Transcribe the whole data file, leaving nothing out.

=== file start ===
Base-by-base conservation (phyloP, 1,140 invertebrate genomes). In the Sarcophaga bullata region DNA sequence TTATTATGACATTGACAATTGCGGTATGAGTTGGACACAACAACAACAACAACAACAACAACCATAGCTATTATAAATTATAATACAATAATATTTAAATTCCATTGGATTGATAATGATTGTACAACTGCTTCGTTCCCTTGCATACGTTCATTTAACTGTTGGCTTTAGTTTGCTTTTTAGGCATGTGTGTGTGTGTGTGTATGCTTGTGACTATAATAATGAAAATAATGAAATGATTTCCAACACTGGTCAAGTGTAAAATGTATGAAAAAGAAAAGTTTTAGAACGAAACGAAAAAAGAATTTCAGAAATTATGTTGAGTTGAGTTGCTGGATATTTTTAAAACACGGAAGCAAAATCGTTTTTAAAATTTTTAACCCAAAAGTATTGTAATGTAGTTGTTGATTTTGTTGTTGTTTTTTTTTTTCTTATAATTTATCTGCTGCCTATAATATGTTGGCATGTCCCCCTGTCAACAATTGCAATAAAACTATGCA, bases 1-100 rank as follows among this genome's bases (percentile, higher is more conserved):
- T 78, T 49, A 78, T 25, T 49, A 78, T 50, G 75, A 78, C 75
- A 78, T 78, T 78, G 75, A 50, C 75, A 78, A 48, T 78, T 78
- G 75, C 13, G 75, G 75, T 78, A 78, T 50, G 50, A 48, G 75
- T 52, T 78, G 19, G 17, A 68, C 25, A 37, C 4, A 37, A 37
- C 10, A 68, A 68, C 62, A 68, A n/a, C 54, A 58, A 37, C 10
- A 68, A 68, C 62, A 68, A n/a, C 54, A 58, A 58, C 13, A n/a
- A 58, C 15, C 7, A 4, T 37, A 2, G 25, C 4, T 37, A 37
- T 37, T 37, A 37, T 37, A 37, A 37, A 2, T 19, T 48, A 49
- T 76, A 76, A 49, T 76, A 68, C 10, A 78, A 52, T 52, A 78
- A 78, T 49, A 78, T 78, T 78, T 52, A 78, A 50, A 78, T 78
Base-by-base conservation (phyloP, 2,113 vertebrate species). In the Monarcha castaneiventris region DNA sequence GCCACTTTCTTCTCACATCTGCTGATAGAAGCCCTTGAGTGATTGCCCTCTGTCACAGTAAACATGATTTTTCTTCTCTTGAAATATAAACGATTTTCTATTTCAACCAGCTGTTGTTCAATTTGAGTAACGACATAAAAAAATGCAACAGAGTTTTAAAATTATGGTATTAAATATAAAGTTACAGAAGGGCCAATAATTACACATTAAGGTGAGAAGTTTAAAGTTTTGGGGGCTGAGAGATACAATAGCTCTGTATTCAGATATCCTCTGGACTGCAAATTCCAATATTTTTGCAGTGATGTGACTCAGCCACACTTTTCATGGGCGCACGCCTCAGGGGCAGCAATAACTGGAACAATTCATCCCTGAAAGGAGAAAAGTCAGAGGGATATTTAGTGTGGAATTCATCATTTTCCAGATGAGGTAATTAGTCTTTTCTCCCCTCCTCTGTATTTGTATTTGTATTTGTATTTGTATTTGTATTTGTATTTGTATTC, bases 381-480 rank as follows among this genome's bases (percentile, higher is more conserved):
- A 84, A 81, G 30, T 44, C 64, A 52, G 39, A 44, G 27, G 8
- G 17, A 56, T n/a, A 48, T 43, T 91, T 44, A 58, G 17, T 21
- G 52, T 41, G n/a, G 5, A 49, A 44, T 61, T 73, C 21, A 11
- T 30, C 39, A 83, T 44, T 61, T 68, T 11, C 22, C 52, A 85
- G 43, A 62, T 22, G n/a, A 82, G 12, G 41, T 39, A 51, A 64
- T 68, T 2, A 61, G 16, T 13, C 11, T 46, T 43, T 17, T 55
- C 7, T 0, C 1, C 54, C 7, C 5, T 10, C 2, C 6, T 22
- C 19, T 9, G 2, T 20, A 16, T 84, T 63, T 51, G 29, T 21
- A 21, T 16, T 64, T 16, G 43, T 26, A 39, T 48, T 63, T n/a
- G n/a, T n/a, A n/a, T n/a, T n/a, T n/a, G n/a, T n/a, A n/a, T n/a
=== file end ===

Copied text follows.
Base-by-base conservation (phyloP, 1,140 invertebrate genomes). In the Sarcophaga bullata region DNA sequence TTATTATGACATTGACAATTGCGGTATGAGTTGGACACAACAACAACAACAACAACAACAACCATAGCTATTATAAATTATAATACAATAATATTTAAATTCCATTGGATTGATAATGATTGTACAACTGCTTCGTTCCCTTGCATACGTTCATTTAACTGTTGGCTTTAGTTTGCTTTTTAGGCATGTGTGTGTGTGTGTGTATGCTTGTGACTATAATAATGAAAATAATGAAATGATTTCCAACACTGGTCAAGTGTAAAATGTATGAAAAAGAAAAGTTTTAGAACGAAACGAAAAAAGAATTTCAGAAATTATGTTGAGTTGAGTTGCTGGATATTTTTAAAACACGGAAGCAAAATCGTTTTTAAAATTTTTAACCCAAAAGTATTGTAATGTAGTTGTTGATTTTGTTGTTGTTTTTTTTTTTCTTATAATTTATCTGCTGCCTATAATATGTTGGCATGTCCCCCTGTCAACAATTGCAATAAAACTATGCA, bases 1-100 rank as follows among this genome's bases (percentile, higher is more conserved):
- T 78, T 49, A 78, T 25, T 49, A 78, T 50, G 75, A 78, C 75
- A 78, T 78, T 78, G 75, A 50, C 75, A 78, A 48, T 78, T 78
- G 75, C 13, G 75, G 75, T 78, A 78, T 50, G 50, A 48, G 75
- T 52, T 78, G 19, G 17, A 68, C 25, A 37, C 4, A 37, A 37
- C 10, A 68, A 68, C 62, A 68, A n/a, C 54, A 58, A 37, C 10
- A 68, A 68, C 62, A 68, A n/a, C 54, A 58, A 58, C 13, A n/a
- A 58, C 15, C 7, A 4, T 37, A 2, G 25, C 4, T 37, A 37
- T 37, T 37, A 37, T 37, A 37, A 37, A 2, T 19, T 48, A 49
- T 76, A 76, A 49, T 76, A 68, C 10, A 78, A 52, T 52, A 78
- A 78, T 49, A 78, T 78, T 78, T 52, A 78, A 50, A 78, T 78
Base-by-base conservation (phyloP, 2,113 vertebrate species). In the Monarcha castaneiventris region DNA sequence GCCACTTTCTTCTCACATCTGCTGATAGAAGCCCTTGAGTGATTGCCCTCTGTCACAGTAAACATGATTTTTCTTCTCTTGAAATATAAACGATTTTCTATTTCAACCAGCTGTTGTTCAATTTGAGTAACGACATAAAAAAATGCAACAGAGTTTTAAAATTATGGTATTAAATATAAAGTTACAGAAGGGCCAATAATTACACATTAAGGTGAGAAGTTTAAAGTTTTGGGGGCTGAGAGATACAATAGCTCTGTATTCAGATATCCTCTGGACTGCAAATTCCAATATTTTTGCAGTGATGTGACTCAGCCACACTTTTCATGGGCGCACGCCTCAGGGGCAGCAATAACTGGAACAATTCATCCCTGAAAGGAGAAAAGTCAGAGGGATATTTAGTGTGGAATTCATCATTTTCCAGATGAGGTAATTAGTCTTTTCTCCCCTCCTCTGTATTTGTATTTGTATTTGTATTTGTATTTGTATTTGTATTTGTATTC, bases 381-480 rank as follows among this genome's bases (percentile, higher is more conserved):
- A 84, A 81, G 30, T 44, C 64, A 52, G 39, A 44, G 27, G 8
- G 17, A 56, T n/a, A 48, T 43, T 91, T 44, A 58, G 17, T 21
- G 52, T 41, G n/a, G 5, A 49, A 44, T 61, T 73, C 21, A 11
- T 30, C 39, A 83, T 44, T 61, T 68, T 11, C 22, C 52, A 85
- G 43, A 62, T 22, G n/a, A 82, G 12, G 41, T 39, A 51, A 64
- T 68, T 2, A 61, G 16, T 13, C 11, T 46, T 43, T 17, T 55
- C 7, T 0, C 1, C 54, C 7, C 5, T 10, C 2, C 6, T 22
- C 19, T 9, G 2, T 20, A 16, T 84, T 63, T 51, G 29, T 21
- A 21, T 16, T 64, T 16, G 43, T 26, A 39, T 48, T 63, T n/a
- G n/a, T n/a, A n/a, T n/a, T n/a, T n/a, G n/a, T n/a, A n/a, T n/a